5. Prepare the microassay strips as follows:

a. Rehydrate microassay wells by adding approximately 300 μL of Wash Solution to each well using a wash bottle or automated filling device.

b. Incubate at 15-30° C. for two minutes.

c. Remove/decant the liquid from each well.

d. Invert the plate and tap firmly on absorbent paper to remove any remaining liquid.

6. To load the Standards, Controls and diluted specimens into the microassay wells as rapidly as possible, a “replica plating” procedure will be employed.

Dilute plasma samples 1:10 (30 uL plasma and 270 uL specimen diluent) in uncoated, dilution plate well strips so the order matches the assay plate format with one strip for each duplicate column of assay plate. Dilutions can be made in directly in uncoated wells, or in test tubes and transferred to uncoated wells. Mix thoroughly with pipette before transfer to reagent coated assay plate.

7. Place 300 uL Sample Diluent for blank, each RTU standard (A-E) and both RTU controls in uncoated, dilution plate well strips so the order matches the assay plate format with one strip for each duplicate column of assay plate.

8. After all the solutions to be tested have been added to the wells in the uncoated, dilution plate well strips, rapidly transfer 100 μL from the uncoated dilution plate wells to the antibody-coated assay wells, using a multichannel micropipettor, following the template below. Pipette each sample into duplicate columns. Discard dilution plate well strips after transfer.

row 1/2row 3/4row 5/6row 7/8row 9/10row 11/12
{circle around (1)} Blank{circle around (1)} Pt 1{circle around (1)} Pt 9{circle around (1)} Pt 17{circle around (1)} Pt 25{circle around (1)} Pt 33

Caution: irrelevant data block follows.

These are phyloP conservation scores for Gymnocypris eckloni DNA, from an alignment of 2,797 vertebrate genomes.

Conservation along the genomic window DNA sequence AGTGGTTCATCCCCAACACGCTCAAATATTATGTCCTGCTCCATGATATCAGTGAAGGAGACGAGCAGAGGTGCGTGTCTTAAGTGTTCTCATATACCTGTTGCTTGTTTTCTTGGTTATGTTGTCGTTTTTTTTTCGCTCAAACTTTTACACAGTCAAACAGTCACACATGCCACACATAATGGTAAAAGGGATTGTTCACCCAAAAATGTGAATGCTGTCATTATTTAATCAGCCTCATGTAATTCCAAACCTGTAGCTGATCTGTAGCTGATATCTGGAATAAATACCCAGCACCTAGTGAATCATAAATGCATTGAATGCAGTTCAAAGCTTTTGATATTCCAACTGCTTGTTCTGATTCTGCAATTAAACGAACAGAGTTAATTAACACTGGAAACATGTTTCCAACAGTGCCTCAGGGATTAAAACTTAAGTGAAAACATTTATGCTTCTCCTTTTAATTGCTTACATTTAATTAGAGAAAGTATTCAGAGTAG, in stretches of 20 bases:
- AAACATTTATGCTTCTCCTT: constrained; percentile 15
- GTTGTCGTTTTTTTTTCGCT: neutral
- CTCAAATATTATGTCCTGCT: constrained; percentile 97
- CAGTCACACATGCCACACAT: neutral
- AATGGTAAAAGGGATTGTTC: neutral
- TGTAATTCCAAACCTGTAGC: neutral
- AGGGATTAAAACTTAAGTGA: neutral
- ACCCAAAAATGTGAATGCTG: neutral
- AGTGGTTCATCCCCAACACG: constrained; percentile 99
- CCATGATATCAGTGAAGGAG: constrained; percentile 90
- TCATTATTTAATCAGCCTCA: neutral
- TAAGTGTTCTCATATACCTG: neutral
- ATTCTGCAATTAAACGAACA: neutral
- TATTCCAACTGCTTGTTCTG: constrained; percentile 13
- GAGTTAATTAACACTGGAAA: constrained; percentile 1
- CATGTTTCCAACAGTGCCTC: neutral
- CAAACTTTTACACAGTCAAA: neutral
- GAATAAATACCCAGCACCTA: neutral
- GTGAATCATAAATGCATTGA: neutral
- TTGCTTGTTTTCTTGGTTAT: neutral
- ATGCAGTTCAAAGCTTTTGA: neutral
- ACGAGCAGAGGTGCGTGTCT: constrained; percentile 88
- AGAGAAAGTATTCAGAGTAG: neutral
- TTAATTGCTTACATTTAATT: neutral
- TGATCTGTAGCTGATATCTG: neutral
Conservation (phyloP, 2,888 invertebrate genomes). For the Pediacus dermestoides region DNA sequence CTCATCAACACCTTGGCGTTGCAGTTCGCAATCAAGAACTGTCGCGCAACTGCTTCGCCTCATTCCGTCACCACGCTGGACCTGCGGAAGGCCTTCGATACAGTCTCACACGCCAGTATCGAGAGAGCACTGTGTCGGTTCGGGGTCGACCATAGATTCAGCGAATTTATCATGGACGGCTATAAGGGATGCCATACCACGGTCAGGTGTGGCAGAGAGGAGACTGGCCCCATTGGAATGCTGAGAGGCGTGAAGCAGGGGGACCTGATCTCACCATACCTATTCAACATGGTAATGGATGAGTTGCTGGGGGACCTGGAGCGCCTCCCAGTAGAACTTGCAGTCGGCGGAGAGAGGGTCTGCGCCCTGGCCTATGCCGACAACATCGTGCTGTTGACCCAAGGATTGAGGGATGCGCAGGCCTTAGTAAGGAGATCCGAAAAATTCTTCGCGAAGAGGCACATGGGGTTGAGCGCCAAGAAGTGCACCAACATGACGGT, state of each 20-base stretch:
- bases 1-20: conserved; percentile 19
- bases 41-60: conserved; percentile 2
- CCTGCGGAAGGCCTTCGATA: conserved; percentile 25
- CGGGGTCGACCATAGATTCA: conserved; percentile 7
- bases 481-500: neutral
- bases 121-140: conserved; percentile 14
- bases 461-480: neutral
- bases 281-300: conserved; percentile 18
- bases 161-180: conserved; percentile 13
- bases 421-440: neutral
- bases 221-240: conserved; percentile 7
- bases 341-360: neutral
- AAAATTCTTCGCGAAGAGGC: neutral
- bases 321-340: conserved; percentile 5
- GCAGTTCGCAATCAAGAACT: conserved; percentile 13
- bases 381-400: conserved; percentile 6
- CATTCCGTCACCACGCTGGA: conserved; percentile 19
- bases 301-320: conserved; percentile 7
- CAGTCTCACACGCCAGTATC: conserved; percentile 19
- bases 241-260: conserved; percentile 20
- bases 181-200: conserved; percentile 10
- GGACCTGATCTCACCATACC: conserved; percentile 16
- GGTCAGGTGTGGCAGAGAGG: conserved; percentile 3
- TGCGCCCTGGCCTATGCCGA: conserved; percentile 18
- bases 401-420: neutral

{circle around (2)} Std A{circle around (2)} Pt 2{circle around (2)} Pt 10{circle around (2)} Pt 18{circle around (2)} Pt 26{circle around (2)} Pt 34
{circle around (3)} Std B{circle around (3)} Pt 3{circle around (3)} Pt 11{circle around (3)} Pt 19{circle around (3)} Pt 27{circle around (3)} Pt 35
{circle around (4)} Std C{circle around (4)} Pt 4{circle around (4)} Pt 12{circle around (4)} Pt 20{circle around (4)} Pt 28{circle around (4)} Pt 36
{circle around (5)} Std D{circle around (5)} Pt 5{circle around (5)} Pt 13{circle around (5)} Pt 21{circle around (5)} Pt 29{circle around (5)} Pt 37
{circle around (6)} Std E{circle around (6)} Pt 6{circle around (6)} Pt 14{circle around (6)} Pt 22{circle around (6)} Pt 30{circle around (6)} Pt 38
{circle around (7)} High Cont{circle around (7)} Pt 7{circle around (7)} Pt 15{circle around (7)} Pt 23{circle around (7)} Pt 31{circle around (7)} Pt 39
{circle around (8)} Low Cont{circle around (8)} Pt 8{circle around (8)} Pt 16{circle around (8)} Pt 24{circle around (8)} Pt 32{circle around (8)} Pt 40

9. Incubate at 15-30° C. for 60 (±1) minutes.

10. Wash the microassay wells as follows:

a. After the incubation remove/decant the liquid from each well.

b. Add approximately 300 μL Wash Solution to each well using a wash bottle or automated filling device.

c. Incubate the wells for 1 minute at 15-30° C.

d. Remove/decant the liquid from each well. Tap on absorbent paper.

e. Add approximately 300 μL Wash Solution to each well.

f. Remove the liquid from each well.

g. Repeat steps e-f three additional times.

h. After the fifth wash cycle, invert the plate, and tap firmly on absorbent paper to remove any remaining liquid.

11. Using a multichannel or repeating pipette, dispense 50 μL of SC5b-9 Plus Conjugate into each washed test well, including the blank well(s).

12. Incubate the microassay strips at 15-30° C. for 30 (±1) minutes.

13. Wash the microassay wells after the 30-minute incubation as in step 9.

14. Immediately following the wash procedure, dispense 100 μL of the Substrate Solution into each well, including the blank(s).

15. Incubate the microassay strips at 15-30° C. for 15 (±1) minutes.

16. Add 100 μL of Stop Solution to each well to stop the enzymatic reaction. The Stop Solution should be added to the wells in the same order and at the same rate as the Substrate Solution. Gently tap the plate to disperse the color development evenly. NOTE: Optimal results may be obtained by using the plate reader's auto-mix function just prior to reading the plate.